Sensible Home: Tips for insulating garage, basement walls
Dear Jim: Our family is growing and we need more living space. I plan to convert our garage into a bedroom and build a carport. What is the most efficient way to insulate the masonry garage walls?
– Monica H.
Dear Monica: Converting an existing space in your house into living space is far less expensive per square foot than making a room addition. Since you are not starting from scratch, it takes more planning to make it energy efficient and comfortable for all types of weather.
Whether you are converting a garage or a basement, which also is a common project, the wall insulation techniques are similar. Since the underground temperature stays more constant than the outdoor air temperature, you may need less insulation thickness for a basement-to-bedroom conversion.
The major difference when insulating is the flow of water vapor through the insulation. In all but the most humid climates, vapor flows from indoors to outdoors for above-ground walls and from outdoors to indoors for a basement. This impacts which side of the insulation should have the vapor barrier.
Before you begin your project, get quotes from some contractors about making the conversion for you. Many companies have predesigned insulated wall and ceiling systems specifically designed for this purpose. It may not cost as much as you think as compared to your buying all the materials.
Conversion systems with insulated fabric-covered panels are ideal for a bedroom or home theater where sound is a concern. Ones with a snap-in vinyl attachment system are good for moisture resistance. Also, the panels can be snapped out at any time to gain access to the block or brick walls.
The easiest way to insulate the walls yourself is to build 2-by-4 studded wall framing on 24-inch centers and insert fiberglass batt insulation. For your garage, staple the vapor barrier to the studs. The only drawback to this method, particularly if your garage is small, is you lose floor space. Use pressure-treated lumber where it touches the concrete floor.
In order to save floor space, attaching thinner furring strips to wall and insulating with rigid foam insulation is another option. It has higher R-value per inch thickness. Rigid foam insulation panel are available which are designed to fit over the strips. When using rigid foam insulation, it must be covered with drywall, not just paneling, for fire safety.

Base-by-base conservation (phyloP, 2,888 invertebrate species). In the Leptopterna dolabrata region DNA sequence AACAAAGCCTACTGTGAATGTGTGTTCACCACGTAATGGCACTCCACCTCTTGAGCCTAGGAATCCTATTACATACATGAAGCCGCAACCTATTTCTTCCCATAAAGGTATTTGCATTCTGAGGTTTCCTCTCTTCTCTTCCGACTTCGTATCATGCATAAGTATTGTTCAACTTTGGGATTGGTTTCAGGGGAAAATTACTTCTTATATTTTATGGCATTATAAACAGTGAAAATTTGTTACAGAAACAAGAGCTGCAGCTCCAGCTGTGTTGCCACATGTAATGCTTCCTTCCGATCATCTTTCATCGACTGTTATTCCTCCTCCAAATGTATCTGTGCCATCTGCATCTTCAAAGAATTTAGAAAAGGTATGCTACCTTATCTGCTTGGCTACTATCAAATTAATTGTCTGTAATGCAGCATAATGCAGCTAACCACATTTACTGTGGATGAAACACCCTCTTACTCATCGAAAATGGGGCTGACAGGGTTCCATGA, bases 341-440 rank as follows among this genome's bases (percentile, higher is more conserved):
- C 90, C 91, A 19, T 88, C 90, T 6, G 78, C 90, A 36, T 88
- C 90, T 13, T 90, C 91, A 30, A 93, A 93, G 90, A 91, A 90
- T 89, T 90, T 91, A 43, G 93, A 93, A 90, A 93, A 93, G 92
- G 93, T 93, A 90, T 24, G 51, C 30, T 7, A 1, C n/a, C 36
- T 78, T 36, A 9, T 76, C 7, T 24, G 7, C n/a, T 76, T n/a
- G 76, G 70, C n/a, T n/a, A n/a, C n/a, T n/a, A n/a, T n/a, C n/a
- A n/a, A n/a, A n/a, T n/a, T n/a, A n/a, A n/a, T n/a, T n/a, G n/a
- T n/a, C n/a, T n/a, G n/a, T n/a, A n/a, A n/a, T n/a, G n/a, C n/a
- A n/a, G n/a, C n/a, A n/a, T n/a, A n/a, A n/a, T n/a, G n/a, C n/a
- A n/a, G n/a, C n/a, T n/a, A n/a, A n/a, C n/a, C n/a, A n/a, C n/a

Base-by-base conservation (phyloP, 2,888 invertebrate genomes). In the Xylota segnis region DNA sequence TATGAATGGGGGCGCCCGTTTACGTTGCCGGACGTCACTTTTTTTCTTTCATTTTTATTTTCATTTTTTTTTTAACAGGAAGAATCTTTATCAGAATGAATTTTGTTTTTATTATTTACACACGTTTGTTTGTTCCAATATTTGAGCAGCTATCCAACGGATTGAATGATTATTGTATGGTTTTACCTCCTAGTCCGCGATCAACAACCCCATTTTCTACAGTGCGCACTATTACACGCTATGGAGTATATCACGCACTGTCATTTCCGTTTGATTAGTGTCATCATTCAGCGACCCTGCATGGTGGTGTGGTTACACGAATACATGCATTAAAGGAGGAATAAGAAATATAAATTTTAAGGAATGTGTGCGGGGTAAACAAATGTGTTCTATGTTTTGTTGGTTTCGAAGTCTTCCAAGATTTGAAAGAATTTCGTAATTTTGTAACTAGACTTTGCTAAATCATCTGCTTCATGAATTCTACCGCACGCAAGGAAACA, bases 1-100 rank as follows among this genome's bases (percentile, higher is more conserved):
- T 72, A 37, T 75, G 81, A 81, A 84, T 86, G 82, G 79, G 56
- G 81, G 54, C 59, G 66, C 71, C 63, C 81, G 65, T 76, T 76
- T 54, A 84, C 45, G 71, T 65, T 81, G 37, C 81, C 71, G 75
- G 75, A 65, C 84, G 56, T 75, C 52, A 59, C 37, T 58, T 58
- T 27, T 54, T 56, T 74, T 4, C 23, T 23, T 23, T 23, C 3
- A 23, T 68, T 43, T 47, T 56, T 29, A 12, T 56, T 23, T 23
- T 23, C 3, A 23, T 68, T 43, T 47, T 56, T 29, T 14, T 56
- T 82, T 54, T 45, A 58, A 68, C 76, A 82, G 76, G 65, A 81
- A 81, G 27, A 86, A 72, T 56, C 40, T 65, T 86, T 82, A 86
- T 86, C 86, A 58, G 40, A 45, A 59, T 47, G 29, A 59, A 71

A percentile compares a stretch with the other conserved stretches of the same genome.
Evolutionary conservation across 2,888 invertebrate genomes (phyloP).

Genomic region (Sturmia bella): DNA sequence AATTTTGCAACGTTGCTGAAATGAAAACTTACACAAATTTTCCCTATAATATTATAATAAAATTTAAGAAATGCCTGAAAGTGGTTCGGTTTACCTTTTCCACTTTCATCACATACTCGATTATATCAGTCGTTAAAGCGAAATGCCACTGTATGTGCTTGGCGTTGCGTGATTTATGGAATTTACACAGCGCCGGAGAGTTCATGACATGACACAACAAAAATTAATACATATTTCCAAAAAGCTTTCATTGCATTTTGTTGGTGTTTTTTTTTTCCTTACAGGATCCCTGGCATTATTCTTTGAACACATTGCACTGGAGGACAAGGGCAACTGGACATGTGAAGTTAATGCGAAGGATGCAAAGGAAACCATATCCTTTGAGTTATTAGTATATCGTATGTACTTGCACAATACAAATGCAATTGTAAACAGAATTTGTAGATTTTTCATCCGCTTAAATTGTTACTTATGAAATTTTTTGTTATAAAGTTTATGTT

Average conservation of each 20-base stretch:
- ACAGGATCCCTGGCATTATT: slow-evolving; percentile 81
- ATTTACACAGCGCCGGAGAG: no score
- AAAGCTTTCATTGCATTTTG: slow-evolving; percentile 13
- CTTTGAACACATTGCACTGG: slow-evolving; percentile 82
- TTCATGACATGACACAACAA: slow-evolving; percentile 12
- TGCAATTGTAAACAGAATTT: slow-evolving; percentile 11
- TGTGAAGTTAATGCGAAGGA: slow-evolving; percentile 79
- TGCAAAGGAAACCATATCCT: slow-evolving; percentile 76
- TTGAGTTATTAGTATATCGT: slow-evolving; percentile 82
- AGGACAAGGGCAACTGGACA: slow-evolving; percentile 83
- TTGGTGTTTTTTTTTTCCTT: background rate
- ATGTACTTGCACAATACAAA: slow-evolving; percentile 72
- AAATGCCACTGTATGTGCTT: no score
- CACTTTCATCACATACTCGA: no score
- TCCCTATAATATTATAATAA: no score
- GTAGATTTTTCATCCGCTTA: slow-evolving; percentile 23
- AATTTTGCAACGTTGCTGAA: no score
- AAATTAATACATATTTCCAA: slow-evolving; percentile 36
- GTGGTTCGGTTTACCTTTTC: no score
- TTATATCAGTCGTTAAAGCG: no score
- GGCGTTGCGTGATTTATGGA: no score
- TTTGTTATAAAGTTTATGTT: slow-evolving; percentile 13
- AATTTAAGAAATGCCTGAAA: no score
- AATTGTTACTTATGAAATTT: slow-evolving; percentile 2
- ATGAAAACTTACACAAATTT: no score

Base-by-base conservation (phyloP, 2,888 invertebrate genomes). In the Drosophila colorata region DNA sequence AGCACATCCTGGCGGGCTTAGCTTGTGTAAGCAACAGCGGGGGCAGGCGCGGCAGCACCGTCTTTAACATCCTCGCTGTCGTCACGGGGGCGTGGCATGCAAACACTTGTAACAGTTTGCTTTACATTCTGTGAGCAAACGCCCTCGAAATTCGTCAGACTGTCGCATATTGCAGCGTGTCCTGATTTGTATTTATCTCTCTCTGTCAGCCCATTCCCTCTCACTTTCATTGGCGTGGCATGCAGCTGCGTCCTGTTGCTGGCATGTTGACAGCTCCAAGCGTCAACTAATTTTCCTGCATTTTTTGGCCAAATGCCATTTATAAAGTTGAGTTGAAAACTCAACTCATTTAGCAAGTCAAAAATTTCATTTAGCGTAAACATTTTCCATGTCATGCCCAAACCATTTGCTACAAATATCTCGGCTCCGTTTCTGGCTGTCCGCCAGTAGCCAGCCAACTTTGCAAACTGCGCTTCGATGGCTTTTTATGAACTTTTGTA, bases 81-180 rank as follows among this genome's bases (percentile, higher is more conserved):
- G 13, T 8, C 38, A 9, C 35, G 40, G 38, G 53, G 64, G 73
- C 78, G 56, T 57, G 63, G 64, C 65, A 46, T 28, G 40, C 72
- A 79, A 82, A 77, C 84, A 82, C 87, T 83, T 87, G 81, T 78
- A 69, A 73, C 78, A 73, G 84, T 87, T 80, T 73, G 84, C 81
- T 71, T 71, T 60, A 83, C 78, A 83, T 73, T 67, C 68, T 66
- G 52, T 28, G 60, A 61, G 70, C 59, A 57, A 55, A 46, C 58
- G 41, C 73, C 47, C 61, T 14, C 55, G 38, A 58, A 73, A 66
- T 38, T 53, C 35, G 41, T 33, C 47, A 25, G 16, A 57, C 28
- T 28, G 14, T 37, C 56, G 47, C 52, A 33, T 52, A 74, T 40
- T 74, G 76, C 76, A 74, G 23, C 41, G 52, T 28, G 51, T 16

Although walls are an important area to insulate, as is the attic, don’t forget the floor. A chilly concrete floor can make the entire room feel cold and adding carpeting may not be enough. Install breathable-type resilient panels on the top of the concrete before the carpeting.
The following companies offer wall insulation materials and systems: Certainteed, (800) 782-8777, www.certainteed.com; Champion, (888) 847-5705, www.acousticwallsolutions.com; Dow Chemical, (800) 441-4369, www.dow.com; Johns Manville, (800) 654-3103, www.jm.com; and Owens Corning, (800) 438-7465, www.owenscorning.com
Dear Jim: I try to use my window fan at night instead of the window air conditioner. I was wondering if it is more efficient to run the fan on low speed instead of high because it uses less electricity on low?
– Roger D.
Dear Roger: You are better off running it on high speed for a shorter length of time. This will allow you to wait to turn it on later when the outdoor air has cooled down more. Run it on low after the room is cool.
If your area is very humid, it may be better not to use the window fan if you air-condition during the day. Bringing that humidity into the house may make your air conditioner run more in the morning and cost more overall.
Send inquiries to James Dulley, The Forum of Fargo-Moorhead, 6906 Royalgreen Drive, Cincinnati, OH 45244, or visit www.dulley.com